Wednesday, February 01, 2017


I wrote the following on Facebook yesterday.

My home is sanctuary for any and all who need it. I was raised by both of my parents to give everyone a chance. Race, creed, color and gender were not to be used as determining factors but rather a person should be taken on face value and, at most, measured by their actions. Never judged. We always shared whatever we had with those who had less. We invited strangers into our homes to share meals and holidays. We were encouraged to work in our communities in ways that made life better for all. Of course, we're not paragons of perfection. We all have biases. It is important to see past that to the value each life has.

Historically,  Canadians are peacekeepers.  I cherish that role. It took me to Germany where there were constant reminders of desperate people believing the disguise evil quickly shed. I grew up hearing first hand accounts of the war, and how it affected ordinary people.

I was five years old when we moved there and what I learned dug deep into my soul and grew roots. I knew and loved individuals, families and businesses. The war wasn't some dusty dry recitation in class about evil people. Most of those I loved had been Nazis, or silent. They kept their heads down and tried to survive. Their shame and regret were palpable. But history could not be altered no matter how much anyone tried to rewrite it.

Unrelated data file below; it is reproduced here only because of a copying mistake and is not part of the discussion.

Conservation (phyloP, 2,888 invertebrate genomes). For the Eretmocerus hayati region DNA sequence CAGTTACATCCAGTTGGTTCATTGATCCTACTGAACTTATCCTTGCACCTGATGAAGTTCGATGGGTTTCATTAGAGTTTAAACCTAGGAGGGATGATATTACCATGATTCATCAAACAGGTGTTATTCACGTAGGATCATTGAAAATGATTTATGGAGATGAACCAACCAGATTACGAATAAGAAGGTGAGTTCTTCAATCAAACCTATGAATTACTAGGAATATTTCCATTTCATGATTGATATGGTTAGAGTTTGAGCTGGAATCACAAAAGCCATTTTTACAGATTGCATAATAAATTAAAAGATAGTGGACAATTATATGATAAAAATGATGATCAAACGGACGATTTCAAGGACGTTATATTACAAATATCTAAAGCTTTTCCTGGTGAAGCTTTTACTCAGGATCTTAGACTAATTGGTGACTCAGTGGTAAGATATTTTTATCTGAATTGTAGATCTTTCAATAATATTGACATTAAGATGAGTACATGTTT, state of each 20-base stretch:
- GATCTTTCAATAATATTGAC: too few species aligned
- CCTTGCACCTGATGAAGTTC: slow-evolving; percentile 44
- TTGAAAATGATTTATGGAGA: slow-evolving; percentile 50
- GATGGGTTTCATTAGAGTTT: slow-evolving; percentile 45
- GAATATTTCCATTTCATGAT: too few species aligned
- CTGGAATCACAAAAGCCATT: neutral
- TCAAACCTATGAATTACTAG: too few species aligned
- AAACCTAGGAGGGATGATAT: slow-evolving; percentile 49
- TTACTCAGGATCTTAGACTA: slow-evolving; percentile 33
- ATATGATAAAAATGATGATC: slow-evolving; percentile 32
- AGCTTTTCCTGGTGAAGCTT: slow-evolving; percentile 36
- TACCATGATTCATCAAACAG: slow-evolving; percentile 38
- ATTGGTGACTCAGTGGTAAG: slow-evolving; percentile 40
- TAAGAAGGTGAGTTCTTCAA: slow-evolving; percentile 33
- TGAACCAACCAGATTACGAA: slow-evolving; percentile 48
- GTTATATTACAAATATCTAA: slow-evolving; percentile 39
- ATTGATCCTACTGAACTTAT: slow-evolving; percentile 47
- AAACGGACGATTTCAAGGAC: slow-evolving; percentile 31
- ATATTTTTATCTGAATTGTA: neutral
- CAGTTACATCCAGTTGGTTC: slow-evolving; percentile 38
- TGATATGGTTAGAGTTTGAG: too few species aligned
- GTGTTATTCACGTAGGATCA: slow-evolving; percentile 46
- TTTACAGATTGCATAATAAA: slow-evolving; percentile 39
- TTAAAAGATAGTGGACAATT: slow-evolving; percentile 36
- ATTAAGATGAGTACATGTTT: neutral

My home is a sanctuary. I welcome all who are in need. I always have. I always will. I'm not blind to hate, not blind to fear. I've experienced both from opposite perspectives. 

Love trumps hate. Canada has her problems. We will never all agree on the best way to meet common needs for security, for shelter, for equality, justice or business. But if we continue to deny fear and hatred, we have a shot not only of surviving but thriving.

Today I went to our local mosque to offer support and to learn more about being Muslim as they opened their doors to celebrate #WorldHijabDay. It was an incredible experience. My niece and I were shown different styles for wrapping the scarf and each gifted with our own. We had our hands dyed with henna. The Iman spoke about everyone being free to choose whether to cover their heads, necks and shoulders - or not. He took questions from the curious and answered with a great deal of openness and honesty.  We had a tour of the mosque then sat as a group in the women's prayer room and learned more about Islam. The five pillars of faith are remarkably similar to Christianity.

In one of those nice tricks of synchronicity that I so adore, I tripped over this shirt at the bazaar.

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